Come Back to Me My Language: Poetry and the West Indies
In the last fifty years a powerful and distinctive body of poetry has emerged in the West Indies. Unique in its combination of African sources and British colonial traditions, and still resonating with the curse of slavery, this poetry shares its roots with rap and reggae and has the same hold on the popular imagination. But it has also become part of the English literary heritage and has received international recognition with the work of Edward Kamau Brathwaite, Lorna Goodison, and the 1992 Nobel laureate Derek Walcott. Come Back to Me My Language is the first comprehensive study of this remarkable body of contemporary poetry. Writing with clarity and vigor, J. Edward Chamberlin discusses the work of more than thirty poets and performers and gives detailed analyses of the major ones. He provides historical and social background to the poetry and places it within the context of current literary criticism. Chamberlin shows how the poets, in rediscovering their language and the freedom to use it, have given their people a new way to see themselves and to look at others.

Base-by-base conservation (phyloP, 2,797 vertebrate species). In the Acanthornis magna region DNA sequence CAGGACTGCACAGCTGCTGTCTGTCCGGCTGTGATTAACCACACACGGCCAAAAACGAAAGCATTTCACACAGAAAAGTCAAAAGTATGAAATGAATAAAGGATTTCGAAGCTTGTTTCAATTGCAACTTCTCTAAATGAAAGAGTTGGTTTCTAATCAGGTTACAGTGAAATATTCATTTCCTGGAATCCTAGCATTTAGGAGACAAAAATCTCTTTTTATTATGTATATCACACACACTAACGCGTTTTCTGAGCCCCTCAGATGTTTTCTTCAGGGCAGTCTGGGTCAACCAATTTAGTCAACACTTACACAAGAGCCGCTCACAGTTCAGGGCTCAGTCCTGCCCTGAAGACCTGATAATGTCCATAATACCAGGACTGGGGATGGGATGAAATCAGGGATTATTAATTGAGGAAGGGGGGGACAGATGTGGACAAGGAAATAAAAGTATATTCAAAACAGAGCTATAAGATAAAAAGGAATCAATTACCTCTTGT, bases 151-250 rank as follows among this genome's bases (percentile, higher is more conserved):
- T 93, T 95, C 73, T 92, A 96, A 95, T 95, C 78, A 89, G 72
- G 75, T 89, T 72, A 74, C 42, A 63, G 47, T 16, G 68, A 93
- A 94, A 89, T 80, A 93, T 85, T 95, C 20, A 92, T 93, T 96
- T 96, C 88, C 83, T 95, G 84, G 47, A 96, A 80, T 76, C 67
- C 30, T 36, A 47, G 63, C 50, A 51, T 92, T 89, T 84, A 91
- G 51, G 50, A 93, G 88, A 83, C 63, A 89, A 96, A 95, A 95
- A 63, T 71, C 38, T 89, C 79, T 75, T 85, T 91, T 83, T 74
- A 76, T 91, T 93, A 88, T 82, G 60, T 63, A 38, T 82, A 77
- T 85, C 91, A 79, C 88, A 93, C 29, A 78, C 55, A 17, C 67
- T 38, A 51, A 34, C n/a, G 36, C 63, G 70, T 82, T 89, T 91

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LibraryThing ReviewUser Review - Fledgist - LibraryThing
A thorough examination of West Indian poetry, that is the poetry of the Anglophone Caribbean. Focused, not surprisingly, on the literature of the period since 1930. 1930, of course, is the year that ... Read full review
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No preview available - 1999